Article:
A note from Mimi Baird on her second trip to the Francis A. Countway Library of Medicine at Harvard Medical Library. (Her first trip occurred in the 1990s when the author was conducting research for the book).
The original manuscript of my father’s work is a tall stack of thin, onionskin pages covered in his slanted, penciled handwriting. It is at once heavy, sturdy, omnipotent—and yet so delicate and fragile, the pencil subject to smudge, the pages susceptible to tear. It is the piece of my father I treasure most.
Shortly after He Wanted the Moon was released on February 17, 2015, I told my two children that Harvard Medical Library’s Francis A. Countway Library of Medicine was where my father’s original work should reside. Not only did my father attend Harvard Medical School, but the Countway Library’s very mission is to inform contemporary medicine and society through their vast collection of rare books, manuscripts, and archival collections. It seemed a natural and perfect fit.
So when I received a letter from the acquisitions archivist at the Countway Library inquiring if I would consider donating my father’s manuscript, it was with great pleasure that I answered in the affirmative.
On September 2, 2015, I, along with my son and grandson, arrived at Countway. The archivist who had contacted me, Carolyn Hayes, joined us, as did Kate Bradley, the woman who had transcribed the entire manuscript in January of 2013.
After taking photographs outside Countway, we entered the massive and august building. Surrounding us were paintings, portraits, and a multitude of significant images and exhibits associated with the world of medicine. Starting down the long corridor leading to the Center for the History of Medicine’s offices, I noticed two large portraits on either side. The one on the left was Paul Dudley White, the famous cardiologist who treated President Dwight D. Eisenhower. When my mother remarried, we moved into Dr. White’s former home. His library was my bedroom and is described in He Wanted the Moon when I last saw my father.
Seeing Dr. White’s image was awfully exciting, but then as the others walked ahead, I checked out the portrait on the right: J. Howard Means, my father’s mentor. I have two huge folders of correspondence between Dr. Means and my father that I obtained from Countway years ago. I never knew what he looked like. I was stunned. What a kind and benevolent man he was—the ideal doctor. One of the most gripping scenes in the book is when he and my mother visit my father at Westborough in the winter of 1944. In gazing at Dr. Means’ portrait, it seemed to me that he had been waiting for us to arrive.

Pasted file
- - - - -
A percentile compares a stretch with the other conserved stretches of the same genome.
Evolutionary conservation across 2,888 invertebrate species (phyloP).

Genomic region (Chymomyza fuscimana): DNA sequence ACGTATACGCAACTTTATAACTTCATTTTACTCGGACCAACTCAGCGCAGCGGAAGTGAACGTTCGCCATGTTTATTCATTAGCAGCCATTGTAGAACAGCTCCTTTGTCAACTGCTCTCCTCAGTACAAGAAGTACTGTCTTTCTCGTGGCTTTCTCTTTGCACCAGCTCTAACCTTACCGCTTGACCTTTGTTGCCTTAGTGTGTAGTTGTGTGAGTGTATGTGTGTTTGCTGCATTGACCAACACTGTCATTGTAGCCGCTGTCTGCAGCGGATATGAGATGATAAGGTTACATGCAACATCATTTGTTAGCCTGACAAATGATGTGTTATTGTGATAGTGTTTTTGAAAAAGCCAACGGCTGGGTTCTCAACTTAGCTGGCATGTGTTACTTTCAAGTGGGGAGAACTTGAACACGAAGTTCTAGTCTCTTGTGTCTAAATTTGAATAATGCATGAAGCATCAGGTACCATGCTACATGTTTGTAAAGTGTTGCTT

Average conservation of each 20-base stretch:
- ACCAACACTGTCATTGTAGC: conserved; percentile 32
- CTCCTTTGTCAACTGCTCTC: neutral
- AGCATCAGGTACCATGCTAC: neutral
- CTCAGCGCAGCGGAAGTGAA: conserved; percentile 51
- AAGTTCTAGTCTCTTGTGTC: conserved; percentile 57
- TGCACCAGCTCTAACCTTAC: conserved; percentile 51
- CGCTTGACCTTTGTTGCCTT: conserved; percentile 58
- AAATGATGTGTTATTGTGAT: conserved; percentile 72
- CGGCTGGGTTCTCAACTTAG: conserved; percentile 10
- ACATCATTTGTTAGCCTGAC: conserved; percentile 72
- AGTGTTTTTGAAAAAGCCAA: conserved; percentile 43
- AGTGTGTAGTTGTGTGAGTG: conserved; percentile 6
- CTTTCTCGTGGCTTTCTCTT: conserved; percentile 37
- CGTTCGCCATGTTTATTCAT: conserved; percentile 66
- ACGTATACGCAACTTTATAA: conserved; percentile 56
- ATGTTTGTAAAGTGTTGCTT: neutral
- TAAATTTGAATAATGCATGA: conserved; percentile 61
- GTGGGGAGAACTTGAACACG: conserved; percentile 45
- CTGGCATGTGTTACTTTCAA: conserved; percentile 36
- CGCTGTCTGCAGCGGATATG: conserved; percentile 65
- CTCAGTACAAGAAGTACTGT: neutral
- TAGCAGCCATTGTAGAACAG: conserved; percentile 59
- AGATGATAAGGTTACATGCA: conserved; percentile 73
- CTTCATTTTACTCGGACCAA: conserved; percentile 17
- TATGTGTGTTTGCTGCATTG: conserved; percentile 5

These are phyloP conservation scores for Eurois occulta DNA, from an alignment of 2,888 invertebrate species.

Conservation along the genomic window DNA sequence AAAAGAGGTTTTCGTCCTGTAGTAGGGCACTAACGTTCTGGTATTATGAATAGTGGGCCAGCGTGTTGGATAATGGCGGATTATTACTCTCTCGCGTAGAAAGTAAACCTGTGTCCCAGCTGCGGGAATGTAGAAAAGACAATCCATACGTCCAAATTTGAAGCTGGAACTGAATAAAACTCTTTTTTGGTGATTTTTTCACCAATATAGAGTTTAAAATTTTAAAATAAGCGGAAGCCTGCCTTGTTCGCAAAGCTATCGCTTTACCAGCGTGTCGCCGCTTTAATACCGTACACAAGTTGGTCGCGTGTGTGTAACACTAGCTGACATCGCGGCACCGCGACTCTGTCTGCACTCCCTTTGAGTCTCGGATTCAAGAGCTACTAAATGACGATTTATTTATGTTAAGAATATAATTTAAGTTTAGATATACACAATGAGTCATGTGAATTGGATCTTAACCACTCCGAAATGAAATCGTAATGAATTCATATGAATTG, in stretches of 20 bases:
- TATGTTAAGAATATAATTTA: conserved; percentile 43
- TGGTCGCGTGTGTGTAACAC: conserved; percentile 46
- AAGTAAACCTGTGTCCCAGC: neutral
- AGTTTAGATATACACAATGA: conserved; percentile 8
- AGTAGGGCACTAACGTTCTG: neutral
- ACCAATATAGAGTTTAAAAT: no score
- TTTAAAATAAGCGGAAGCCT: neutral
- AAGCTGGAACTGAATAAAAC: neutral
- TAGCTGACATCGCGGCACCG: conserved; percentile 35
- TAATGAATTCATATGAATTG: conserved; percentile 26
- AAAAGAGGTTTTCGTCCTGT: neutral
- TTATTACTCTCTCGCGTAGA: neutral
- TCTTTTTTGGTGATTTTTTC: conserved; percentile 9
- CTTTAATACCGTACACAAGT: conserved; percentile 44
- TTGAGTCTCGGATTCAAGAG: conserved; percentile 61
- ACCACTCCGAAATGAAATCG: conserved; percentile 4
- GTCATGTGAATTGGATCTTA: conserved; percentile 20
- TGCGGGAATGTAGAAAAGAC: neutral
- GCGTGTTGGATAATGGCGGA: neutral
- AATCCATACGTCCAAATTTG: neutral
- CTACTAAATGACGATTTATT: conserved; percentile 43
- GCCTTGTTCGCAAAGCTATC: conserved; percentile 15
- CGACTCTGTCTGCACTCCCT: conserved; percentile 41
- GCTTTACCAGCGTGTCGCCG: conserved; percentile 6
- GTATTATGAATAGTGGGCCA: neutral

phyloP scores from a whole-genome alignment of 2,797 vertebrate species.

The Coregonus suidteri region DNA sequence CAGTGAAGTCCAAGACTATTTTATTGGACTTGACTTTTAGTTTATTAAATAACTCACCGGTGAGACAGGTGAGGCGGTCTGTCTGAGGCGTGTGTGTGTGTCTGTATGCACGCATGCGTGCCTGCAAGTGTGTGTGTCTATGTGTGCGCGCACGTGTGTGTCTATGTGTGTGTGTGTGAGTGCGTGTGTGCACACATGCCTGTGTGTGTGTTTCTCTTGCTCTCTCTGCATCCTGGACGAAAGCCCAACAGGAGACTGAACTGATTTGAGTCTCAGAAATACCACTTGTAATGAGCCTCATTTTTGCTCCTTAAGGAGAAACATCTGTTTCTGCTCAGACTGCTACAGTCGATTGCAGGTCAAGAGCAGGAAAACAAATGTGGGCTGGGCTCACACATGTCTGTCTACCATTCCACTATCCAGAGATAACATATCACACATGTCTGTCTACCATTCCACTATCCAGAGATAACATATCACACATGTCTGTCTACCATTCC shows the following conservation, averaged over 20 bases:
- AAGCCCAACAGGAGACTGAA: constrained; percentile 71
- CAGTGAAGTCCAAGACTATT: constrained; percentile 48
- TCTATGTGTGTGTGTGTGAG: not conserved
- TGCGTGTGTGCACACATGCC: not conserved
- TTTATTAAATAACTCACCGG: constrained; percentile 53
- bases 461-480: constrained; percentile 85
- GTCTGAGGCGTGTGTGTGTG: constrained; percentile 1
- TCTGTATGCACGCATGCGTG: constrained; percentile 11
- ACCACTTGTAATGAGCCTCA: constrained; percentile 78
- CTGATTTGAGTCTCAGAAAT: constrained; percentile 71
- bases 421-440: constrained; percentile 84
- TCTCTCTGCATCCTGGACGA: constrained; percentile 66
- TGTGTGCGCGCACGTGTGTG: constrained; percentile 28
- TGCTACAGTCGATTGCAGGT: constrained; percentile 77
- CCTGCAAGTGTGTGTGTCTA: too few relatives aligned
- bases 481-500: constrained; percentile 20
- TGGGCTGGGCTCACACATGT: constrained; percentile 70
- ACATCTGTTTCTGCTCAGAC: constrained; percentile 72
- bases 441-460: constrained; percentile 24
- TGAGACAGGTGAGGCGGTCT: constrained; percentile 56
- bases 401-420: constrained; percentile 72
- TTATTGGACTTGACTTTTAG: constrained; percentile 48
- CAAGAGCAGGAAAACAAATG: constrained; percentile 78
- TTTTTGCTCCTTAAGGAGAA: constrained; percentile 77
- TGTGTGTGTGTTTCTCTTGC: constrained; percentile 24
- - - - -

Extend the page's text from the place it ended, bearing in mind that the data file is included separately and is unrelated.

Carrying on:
We proceeded along the corridor, through a maze of offices and a research area, and finally entered an impressive board room. The walls were lined on two sides by locked cases that contained books which had been produced before the Guttenberg Bible, the advent of the type set. We settled at the long wooden table and opened the box containing my father’s work.
Kate had never seen my father’s original writings. At the time she transcribed his work, these many pieces of paper were lodged in a large safe deposit box at my bank in Woodstock, and she had worked from my son’s Xeroxed copy. She took out the papers and put them into three piles. On the top of one group was a page showing an example of his handwriting in saner times, while the second pile’s top paper showed his manic, angry side. The piece on the top of the third group was a page that showed the following phrase: “Somehow I cling to a feeling of confidence in the belief that my own personal destiny has some strange meaning beyond that which I can see in the past or predict for the future.” We all agreed there was a presence in this room.
After discussing the care and use of my father’s manuscript in the years to come, I signed a document indicating the work was being left at Countway. This simple swipe of a pen means these papers will be safe forever. Carolyn stated that whenever we need to see the document again, all we need to do is just let them know when we are coming.
Carolyn also indicated that the library would like to have all my research work. In other words, there will be a Perry C. Baird, Jr., MD and Mimi Baird Collection at Countway.
After saying our good‐byes and leaving the building, a wave of emotion swept over me. My father’s wish had come true. Always the teacher, he wanted to defray the stigma of mental illness through education. His work will be researched for many years to come and will, in the process, help bring mental illness out of the dark and into the light.